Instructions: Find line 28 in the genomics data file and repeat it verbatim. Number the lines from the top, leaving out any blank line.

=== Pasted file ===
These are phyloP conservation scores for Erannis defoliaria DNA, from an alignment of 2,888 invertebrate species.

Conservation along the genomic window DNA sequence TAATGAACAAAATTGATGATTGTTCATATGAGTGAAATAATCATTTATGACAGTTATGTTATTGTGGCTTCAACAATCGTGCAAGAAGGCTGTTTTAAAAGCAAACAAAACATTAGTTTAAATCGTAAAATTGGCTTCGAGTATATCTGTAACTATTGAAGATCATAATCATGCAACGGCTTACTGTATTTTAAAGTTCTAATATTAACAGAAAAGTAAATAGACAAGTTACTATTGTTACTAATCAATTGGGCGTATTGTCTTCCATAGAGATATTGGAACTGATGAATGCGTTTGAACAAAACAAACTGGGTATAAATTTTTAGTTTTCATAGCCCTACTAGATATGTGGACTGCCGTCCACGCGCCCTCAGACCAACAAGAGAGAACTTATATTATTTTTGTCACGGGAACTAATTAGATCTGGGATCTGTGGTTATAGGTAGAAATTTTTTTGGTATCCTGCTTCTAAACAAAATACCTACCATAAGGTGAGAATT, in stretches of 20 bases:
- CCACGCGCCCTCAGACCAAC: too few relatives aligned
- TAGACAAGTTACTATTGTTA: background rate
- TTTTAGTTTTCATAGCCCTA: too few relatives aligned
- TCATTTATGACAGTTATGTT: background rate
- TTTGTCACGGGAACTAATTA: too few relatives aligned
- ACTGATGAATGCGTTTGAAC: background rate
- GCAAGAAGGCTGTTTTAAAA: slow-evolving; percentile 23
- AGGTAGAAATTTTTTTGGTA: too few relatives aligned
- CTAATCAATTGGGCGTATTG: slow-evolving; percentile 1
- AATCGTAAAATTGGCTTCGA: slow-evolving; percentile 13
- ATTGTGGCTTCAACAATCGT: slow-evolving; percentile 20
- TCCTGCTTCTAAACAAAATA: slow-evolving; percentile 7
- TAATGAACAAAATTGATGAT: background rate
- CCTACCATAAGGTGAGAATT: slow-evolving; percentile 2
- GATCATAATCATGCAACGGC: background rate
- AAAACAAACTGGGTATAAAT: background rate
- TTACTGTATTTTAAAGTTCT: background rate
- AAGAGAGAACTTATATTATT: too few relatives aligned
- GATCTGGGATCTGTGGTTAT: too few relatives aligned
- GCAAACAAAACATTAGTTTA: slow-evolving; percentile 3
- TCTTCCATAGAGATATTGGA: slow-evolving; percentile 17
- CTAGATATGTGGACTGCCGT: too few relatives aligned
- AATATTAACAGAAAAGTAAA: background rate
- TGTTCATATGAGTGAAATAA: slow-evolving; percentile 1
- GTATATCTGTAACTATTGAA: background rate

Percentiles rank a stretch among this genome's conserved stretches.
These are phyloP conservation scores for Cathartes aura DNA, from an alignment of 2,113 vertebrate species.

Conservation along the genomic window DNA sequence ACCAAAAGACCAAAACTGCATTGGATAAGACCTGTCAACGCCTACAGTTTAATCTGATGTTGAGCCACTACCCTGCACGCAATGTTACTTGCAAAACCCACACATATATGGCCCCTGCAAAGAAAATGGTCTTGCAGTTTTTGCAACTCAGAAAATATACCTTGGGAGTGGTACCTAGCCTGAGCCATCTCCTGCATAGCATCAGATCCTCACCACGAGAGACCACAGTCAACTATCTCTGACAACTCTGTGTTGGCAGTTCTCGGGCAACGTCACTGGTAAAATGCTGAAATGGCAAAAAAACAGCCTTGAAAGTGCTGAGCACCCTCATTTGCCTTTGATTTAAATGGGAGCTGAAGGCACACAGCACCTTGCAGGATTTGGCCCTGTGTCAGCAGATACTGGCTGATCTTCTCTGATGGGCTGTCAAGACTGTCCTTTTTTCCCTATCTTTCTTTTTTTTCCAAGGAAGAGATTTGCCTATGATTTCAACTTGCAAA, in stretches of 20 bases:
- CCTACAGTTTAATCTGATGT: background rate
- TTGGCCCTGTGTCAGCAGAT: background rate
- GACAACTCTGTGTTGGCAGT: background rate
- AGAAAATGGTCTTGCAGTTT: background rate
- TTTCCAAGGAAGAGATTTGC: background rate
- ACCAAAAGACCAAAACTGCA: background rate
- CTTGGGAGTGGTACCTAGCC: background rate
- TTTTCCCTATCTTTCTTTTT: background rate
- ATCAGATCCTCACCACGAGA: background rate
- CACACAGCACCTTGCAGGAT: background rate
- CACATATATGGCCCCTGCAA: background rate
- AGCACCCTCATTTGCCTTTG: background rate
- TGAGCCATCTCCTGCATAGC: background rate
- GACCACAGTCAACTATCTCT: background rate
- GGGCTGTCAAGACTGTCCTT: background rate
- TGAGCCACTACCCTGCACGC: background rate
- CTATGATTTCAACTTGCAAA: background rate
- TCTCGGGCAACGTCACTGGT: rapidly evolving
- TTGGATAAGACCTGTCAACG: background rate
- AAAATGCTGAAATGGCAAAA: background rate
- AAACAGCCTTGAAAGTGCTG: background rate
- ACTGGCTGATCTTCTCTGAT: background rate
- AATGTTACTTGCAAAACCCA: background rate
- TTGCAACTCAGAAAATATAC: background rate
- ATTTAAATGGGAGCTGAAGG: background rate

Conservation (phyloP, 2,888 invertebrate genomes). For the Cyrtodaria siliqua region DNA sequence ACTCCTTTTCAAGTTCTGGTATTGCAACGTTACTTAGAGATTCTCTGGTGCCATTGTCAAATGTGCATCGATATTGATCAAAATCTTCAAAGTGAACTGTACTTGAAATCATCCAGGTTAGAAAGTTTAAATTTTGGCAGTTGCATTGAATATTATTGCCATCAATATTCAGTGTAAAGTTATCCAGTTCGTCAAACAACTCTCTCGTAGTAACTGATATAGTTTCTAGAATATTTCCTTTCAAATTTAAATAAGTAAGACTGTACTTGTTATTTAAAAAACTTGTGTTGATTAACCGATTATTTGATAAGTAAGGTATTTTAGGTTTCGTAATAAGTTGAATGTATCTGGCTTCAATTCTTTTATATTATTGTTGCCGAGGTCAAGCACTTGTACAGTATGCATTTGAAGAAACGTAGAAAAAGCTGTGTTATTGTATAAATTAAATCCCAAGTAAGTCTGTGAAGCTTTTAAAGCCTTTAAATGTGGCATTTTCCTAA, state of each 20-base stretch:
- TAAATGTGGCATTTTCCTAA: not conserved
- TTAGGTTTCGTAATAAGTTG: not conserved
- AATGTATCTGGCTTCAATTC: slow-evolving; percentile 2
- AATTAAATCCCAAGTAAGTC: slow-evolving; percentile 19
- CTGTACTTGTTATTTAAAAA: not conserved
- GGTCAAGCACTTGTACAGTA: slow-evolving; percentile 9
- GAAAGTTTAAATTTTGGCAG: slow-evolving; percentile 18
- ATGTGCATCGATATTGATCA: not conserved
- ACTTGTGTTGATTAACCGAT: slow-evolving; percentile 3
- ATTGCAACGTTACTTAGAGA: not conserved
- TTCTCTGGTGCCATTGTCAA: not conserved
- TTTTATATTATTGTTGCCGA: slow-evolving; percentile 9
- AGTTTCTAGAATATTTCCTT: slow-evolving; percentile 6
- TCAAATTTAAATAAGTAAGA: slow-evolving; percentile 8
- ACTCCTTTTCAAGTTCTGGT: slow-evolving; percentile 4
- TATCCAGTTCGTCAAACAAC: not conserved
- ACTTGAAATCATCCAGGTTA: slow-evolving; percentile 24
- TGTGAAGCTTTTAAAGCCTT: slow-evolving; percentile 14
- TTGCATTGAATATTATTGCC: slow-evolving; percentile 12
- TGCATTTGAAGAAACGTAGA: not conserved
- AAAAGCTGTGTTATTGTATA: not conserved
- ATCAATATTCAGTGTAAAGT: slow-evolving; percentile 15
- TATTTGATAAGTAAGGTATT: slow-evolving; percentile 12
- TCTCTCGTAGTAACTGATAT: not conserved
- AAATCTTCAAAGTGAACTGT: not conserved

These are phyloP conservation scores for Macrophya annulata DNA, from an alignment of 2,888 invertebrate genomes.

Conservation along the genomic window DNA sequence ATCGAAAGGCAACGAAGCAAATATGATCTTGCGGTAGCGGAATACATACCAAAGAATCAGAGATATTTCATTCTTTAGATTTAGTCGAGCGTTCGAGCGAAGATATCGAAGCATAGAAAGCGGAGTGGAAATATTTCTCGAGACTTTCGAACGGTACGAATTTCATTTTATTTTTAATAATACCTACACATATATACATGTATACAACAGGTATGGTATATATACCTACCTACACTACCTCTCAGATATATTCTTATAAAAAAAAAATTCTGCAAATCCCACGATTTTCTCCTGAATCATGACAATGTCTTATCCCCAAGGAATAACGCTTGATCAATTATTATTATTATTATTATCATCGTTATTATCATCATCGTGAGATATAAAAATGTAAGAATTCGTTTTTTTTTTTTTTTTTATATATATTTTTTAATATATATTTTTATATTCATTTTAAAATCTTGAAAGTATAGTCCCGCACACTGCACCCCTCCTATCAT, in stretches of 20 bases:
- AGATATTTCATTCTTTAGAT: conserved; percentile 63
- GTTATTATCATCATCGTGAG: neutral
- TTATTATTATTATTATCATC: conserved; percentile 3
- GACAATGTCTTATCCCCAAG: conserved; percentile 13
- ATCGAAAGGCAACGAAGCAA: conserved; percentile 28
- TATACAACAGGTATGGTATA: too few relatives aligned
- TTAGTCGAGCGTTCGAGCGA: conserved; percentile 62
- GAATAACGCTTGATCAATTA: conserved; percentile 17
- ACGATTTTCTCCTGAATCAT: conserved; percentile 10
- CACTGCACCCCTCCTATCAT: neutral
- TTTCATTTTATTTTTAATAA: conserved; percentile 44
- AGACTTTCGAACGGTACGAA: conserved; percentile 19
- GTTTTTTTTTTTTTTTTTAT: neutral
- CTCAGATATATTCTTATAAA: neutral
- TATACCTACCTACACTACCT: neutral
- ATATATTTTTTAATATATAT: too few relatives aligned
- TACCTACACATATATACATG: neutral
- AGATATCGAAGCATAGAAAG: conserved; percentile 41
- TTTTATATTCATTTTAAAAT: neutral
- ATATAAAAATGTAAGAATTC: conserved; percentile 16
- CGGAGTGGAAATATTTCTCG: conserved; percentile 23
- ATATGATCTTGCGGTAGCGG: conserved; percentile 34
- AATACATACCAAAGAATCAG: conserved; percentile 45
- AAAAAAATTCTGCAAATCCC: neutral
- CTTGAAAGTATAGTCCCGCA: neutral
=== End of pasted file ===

Percentiles rank a stretch among this genome's conserved stretches.